On the top floor of the Sunroute Hotel on Peace Boulevard, Kissui [吉水] serves excellent, beautifully presented kaiseki cuisine in a smart, but relaxed setting with a fantastic view over Peace Memorial Park and the Ota-gawa River.
Kissui has an excellent local reputation for serving gorgeous seasonal kaiseki multi-course meals. The great view makes it a very popular lunch spot – if you plan to go for lunch, try to reserve a window seat in advance as it would be a real shame to miss out on this part of the Kissui experience.
The food is very traditional with particular attention given to presentation and even the garnishes on the many dishes that are brought out one after another by wait staff dressed in kimono are carefully selected and arranged like miniature (and edible) works of art. The interior is modern with traditional touches such as sliding doors. Seating, however, is western style, at tables and chairs which allows diners not accustomed to zashiki-style seating on the floor to focus on the culinary experience rather than aching knees.
Enjoying a kaiseki meal is a quintessential Japanese experience, and one that everyone should try at least once while in Japan. It can also be quite bewildering and sometimes intimidating. Kissui is quite relaxed in this respect, making it perfect for the uninitiated. The high degree of skill needed in putting what may sometimes appear to quite simple dishes together with choice ingredients means that kaiseki tends to be higher priced that your average meal.
If you want to give kaiseki a try without pushing the boat too much, I recommend trying the Kissui Gozen lunch course, pictured below. This course, only available on weekdays, consists of around 8 dishes which all come out at once on a lovely presentation tray and is a real bargain at only ¥2800.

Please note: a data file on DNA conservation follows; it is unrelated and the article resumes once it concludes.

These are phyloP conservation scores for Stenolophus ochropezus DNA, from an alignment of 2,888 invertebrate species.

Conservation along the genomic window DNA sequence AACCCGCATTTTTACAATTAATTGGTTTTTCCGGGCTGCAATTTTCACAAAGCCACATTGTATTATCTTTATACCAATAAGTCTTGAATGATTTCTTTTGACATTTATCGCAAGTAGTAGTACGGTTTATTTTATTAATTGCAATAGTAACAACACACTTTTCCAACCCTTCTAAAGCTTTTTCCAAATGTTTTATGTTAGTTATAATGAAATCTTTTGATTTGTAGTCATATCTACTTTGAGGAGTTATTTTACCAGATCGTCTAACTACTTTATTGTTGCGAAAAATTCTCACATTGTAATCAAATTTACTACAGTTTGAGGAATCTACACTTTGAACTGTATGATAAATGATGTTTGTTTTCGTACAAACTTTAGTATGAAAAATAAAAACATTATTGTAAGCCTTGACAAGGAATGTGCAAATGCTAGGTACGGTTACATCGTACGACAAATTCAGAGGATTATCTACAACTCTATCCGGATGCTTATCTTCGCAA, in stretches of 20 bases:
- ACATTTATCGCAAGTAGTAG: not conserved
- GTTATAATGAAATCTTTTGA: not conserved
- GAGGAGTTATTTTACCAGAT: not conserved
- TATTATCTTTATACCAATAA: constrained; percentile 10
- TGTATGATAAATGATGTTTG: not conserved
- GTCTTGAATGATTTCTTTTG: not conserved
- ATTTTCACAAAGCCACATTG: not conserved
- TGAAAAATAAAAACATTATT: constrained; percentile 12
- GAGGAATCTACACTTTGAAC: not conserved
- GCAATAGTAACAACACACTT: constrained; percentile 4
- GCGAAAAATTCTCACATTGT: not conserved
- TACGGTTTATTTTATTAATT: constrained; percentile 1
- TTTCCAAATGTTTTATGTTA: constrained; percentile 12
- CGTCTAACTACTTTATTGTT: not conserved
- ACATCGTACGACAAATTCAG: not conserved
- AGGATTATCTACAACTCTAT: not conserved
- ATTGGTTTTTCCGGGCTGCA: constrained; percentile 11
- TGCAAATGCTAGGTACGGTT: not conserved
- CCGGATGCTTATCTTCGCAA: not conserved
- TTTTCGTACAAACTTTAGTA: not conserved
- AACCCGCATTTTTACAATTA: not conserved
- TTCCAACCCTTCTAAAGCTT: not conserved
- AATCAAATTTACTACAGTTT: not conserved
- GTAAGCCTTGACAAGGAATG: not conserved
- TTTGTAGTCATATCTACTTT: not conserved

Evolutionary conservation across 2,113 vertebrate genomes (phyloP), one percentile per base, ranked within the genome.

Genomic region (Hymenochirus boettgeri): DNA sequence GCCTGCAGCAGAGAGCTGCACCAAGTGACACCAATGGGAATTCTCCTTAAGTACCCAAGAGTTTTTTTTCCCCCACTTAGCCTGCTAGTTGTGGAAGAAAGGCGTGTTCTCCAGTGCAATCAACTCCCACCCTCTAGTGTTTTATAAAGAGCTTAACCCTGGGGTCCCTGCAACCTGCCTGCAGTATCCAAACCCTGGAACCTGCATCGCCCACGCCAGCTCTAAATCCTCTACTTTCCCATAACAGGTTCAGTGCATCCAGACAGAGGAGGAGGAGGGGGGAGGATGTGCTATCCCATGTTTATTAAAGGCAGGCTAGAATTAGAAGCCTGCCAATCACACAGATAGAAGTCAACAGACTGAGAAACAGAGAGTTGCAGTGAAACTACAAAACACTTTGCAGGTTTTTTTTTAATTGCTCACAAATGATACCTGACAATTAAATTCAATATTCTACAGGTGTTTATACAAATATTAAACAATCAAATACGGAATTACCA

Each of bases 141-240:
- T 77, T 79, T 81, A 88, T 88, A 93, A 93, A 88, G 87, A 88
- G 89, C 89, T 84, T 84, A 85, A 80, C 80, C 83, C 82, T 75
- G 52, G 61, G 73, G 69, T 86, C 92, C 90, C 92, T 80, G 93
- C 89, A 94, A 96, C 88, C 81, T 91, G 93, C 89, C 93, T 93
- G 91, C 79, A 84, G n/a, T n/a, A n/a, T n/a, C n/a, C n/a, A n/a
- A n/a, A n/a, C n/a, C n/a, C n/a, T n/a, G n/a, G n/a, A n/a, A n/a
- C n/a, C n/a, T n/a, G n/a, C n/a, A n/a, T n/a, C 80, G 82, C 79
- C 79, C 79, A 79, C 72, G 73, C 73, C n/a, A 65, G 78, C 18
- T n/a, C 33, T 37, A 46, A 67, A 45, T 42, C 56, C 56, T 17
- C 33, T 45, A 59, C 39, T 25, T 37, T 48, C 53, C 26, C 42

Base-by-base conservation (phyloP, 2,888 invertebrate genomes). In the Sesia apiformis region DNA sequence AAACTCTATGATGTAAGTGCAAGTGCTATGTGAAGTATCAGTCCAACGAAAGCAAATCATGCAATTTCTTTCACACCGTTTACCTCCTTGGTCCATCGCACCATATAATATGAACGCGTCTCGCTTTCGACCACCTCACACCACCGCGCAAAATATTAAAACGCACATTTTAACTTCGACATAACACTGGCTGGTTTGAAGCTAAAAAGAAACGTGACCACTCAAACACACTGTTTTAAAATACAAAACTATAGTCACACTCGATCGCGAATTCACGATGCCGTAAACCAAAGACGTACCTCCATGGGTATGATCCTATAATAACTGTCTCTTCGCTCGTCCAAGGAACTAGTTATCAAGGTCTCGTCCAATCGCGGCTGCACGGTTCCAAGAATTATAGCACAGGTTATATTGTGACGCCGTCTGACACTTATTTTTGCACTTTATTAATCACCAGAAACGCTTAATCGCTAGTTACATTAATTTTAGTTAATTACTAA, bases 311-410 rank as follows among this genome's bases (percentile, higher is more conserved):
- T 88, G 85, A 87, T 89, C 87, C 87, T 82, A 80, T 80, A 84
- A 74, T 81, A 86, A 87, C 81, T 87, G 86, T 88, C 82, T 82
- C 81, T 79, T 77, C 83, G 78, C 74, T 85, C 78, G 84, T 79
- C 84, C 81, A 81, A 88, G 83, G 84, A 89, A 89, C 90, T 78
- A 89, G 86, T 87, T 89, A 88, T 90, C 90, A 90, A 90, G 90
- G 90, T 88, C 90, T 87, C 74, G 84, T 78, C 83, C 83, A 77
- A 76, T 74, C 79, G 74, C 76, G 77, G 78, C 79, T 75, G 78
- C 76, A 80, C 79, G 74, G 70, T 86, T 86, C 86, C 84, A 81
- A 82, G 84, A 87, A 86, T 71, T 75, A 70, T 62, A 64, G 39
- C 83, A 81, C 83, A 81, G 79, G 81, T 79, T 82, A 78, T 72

For the more adventurous and those looking for a more authentic experience, however, I recommend trying one of the more elaborate courses on offer which are listed below.
The choice seats are those next to the window with the views, however, there are also nice private rooms which can accommodate small and large groups and which have horigotatsu seating so you can get that Japanese feeling but be able to stretch your legs. There is also a large zashiki tatami room. This room is the only place where smoking is permitted, so although Kissui cannot guarantee that you will never get a whiff of smoke in the rest of the restaurant (which is strictly non-smoking), I can testify to the fact that it is unlikely.
Staff at Kissui have been taking English lessons to help them provide better service for their non-Japanese speaking customers – an explanation of the ingredients used in and preparation of each dish by the server to enhance the diner’s appreciation is an important part of the kaiseki experience. This should also help them deal effectively with special dietary requirements. Chef Morii is happy to prepare meat-free courses, though they do say that they are unable to prepare completely vegetarian courses, Kissui is a good option for the pescetarian.
- Kissui Gozen Lunch Course [吉水御膳] ¥2800 (weekdays only) Includes hassun sea and mountain platter, cooked dishes, tempura, sashimi, steamed dish, rice dish, broth and dessert
- Seasonal Kaiseki Lunch Course [旬の味覚会席] ¥3900~
- Aki Japanese Kaiseki Course[安芸会席] ¥5300
- Gentei Limited Kaiseki Course [お昼限定会席] ¥6500
- Irodori Kaiseki Course [会席料理 彩] ¥5800
- Takumi Kaiseki Course [会席料理 匠] ¥7900
- Hana Kaiseki Course [会席料理 華] ¥11000
- Omakase Kaiseki Course ¥13000 (reservation required)
In addition to kaiseki courses Kissui also offers a la carte dishes such as sashimi and tempura. A range of drinks is also on offer which includes a selection of boutique sake (including some local varieties) that pair very well with the food.
- Lunch 11:30-15:00 (last order 14:00)
- Dinner 17:00-21:30 (last order 20:00)
- Credit cards accepted
- English menu
Address: 15F Sunroute Hotel, 3-3-1 Ote-machi, Naka-ku, Hiroshima-shi
Address in Japanese: ホテルサンルート広島15階 広島市中区大手町3-3-1